In academia, the reason is that these are two completely separate fields. One of them is critical race theory and the other is queer theory. And in critical race theory whiteness is original sin. I mean it literally is that. If you’re white, you must atone for that for the rest of your life, and you will never be finished atoning, and you will never get to the point that you can say you are not racist. Sorry, man. You have to be anti-racist all your life. And so you could never allow a white person to identify as a black person, because then they can identify out of their sin, right? Whereas if you move over to queer theory, this post-modern field where categories are evil, and where we make utopia by destroying categories. So, if you’re theorizing male and female within that, it’s good to destroy the categories [man and woman].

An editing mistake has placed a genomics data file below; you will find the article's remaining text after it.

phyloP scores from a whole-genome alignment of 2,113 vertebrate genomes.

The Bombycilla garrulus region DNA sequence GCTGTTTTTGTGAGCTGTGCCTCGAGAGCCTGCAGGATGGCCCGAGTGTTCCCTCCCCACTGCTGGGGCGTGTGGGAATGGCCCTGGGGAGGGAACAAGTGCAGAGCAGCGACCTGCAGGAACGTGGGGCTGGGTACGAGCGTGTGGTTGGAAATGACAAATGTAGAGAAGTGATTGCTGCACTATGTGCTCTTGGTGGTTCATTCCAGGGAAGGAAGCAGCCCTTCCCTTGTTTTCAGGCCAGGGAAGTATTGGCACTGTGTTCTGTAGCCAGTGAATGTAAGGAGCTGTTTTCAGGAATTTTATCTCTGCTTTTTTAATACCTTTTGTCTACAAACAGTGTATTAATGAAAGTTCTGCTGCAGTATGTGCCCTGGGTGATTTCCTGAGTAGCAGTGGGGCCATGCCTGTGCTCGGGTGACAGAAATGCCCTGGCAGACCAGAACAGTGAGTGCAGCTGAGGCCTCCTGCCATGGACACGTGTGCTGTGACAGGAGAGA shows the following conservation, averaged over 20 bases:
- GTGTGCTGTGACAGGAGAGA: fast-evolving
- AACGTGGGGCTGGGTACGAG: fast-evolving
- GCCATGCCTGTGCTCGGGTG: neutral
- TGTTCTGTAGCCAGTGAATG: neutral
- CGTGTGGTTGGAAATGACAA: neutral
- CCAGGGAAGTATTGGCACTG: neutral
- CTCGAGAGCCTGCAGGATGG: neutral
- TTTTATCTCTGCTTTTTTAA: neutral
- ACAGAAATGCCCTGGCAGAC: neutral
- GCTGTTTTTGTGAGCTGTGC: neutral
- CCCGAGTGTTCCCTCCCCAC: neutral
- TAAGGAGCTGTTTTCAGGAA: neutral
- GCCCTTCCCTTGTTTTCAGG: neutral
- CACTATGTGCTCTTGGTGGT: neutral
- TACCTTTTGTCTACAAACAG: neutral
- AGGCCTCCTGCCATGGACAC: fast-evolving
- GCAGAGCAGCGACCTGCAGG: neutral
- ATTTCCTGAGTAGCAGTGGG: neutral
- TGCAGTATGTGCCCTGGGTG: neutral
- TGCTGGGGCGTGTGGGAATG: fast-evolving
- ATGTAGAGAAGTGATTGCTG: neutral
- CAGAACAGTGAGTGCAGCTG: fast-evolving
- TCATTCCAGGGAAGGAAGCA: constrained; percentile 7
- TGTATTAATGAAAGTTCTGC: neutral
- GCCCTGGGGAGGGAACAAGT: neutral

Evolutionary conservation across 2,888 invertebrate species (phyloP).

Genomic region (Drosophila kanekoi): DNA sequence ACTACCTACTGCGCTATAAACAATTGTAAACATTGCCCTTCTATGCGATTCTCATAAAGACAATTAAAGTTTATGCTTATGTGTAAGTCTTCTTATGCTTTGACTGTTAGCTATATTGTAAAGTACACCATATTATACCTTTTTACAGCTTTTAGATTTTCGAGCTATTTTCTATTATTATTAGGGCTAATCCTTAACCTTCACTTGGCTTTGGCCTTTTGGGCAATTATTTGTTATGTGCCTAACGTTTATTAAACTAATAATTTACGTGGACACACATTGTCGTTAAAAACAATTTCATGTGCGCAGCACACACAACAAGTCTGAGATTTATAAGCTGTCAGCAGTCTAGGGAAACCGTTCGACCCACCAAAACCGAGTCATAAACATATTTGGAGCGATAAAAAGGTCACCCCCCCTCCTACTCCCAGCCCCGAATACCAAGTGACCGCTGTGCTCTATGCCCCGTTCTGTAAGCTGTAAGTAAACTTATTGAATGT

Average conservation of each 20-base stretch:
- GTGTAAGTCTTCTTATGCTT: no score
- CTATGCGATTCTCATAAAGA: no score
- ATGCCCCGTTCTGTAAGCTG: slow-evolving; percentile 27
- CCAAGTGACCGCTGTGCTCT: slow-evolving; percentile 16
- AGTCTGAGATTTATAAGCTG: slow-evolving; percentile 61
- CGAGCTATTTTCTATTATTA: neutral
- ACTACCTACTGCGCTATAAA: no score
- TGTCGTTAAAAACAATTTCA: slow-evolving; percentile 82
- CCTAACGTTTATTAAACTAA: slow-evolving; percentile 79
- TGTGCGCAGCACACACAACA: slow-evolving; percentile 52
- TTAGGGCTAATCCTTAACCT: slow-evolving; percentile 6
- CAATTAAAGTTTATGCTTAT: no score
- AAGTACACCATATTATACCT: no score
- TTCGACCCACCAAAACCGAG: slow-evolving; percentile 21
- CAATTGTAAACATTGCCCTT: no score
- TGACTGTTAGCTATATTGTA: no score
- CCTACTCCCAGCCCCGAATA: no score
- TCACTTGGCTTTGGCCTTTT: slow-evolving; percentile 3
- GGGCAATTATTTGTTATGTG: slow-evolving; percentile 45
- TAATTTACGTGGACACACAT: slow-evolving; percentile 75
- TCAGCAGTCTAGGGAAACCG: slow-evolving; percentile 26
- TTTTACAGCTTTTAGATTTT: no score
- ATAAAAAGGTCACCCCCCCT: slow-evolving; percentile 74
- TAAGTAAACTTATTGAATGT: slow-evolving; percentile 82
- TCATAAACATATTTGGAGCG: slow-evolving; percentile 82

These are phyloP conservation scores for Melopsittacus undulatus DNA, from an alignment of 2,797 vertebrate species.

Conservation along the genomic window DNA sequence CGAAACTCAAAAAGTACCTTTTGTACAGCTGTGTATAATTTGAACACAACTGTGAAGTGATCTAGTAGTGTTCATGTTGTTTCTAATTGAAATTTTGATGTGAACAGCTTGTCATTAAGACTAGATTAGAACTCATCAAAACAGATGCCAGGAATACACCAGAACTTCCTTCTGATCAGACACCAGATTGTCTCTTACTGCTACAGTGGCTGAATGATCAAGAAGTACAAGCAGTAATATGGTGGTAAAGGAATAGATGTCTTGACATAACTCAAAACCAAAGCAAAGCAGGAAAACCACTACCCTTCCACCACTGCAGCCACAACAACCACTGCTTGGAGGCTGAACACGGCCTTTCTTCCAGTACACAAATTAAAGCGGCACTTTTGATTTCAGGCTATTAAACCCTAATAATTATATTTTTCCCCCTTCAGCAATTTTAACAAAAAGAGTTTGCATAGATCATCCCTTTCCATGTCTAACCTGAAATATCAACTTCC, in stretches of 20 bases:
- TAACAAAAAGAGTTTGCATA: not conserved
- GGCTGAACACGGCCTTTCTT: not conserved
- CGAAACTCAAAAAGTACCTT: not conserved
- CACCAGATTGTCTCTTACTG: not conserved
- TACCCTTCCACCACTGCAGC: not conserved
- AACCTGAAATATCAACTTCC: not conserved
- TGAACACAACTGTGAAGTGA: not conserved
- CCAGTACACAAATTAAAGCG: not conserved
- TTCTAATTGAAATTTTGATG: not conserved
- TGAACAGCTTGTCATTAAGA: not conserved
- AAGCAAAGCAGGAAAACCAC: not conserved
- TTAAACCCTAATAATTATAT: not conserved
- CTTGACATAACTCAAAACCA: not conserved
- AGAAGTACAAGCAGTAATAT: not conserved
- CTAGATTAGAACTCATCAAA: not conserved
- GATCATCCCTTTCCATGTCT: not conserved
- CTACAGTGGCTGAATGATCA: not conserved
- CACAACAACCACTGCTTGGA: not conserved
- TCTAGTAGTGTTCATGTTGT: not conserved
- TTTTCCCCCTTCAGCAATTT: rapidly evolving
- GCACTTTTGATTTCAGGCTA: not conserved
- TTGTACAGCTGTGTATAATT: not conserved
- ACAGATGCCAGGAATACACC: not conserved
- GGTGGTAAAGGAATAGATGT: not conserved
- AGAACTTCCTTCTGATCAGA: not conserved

But I think that’s a contingent explanation. I don’t think it’s by chance that those two fields grew up the way they did. I think critical race theory very much follows from the American history of race. It just doesn’t make any sense anywhere else. It doesn’t make sense there either, but what I mean is you can see where it came from. Whereas the queer theory thing, the reason that that’s where sex landed is because there are men who want to be women, and they want it more than anything else, and those men have the drive to make it happen because it’s their erotic drive [they are autogynephiles – see Wikipedia link at the end of this comment]. They have the money because some of them are rich (really rich). They have nothing else to be thinking about. So they make it happen. The way that you can kind of see that this must be the case is if you look at what trans activism is. It’s not what you would do if your concern was trans people. I mean trans people do have poor health outcomes, poor mental health, low income, all of those things. So you would have policies focused on that. But actually the policy is exclusively focused on gender self-identification, which is legally changing your sex, which means that you can go into spaces for the opposite sex. So the policy is clearly formed for the benefit of people whose fixation is to count as the member of the opposite sex, not people who just want to try and get by while being highly unusual.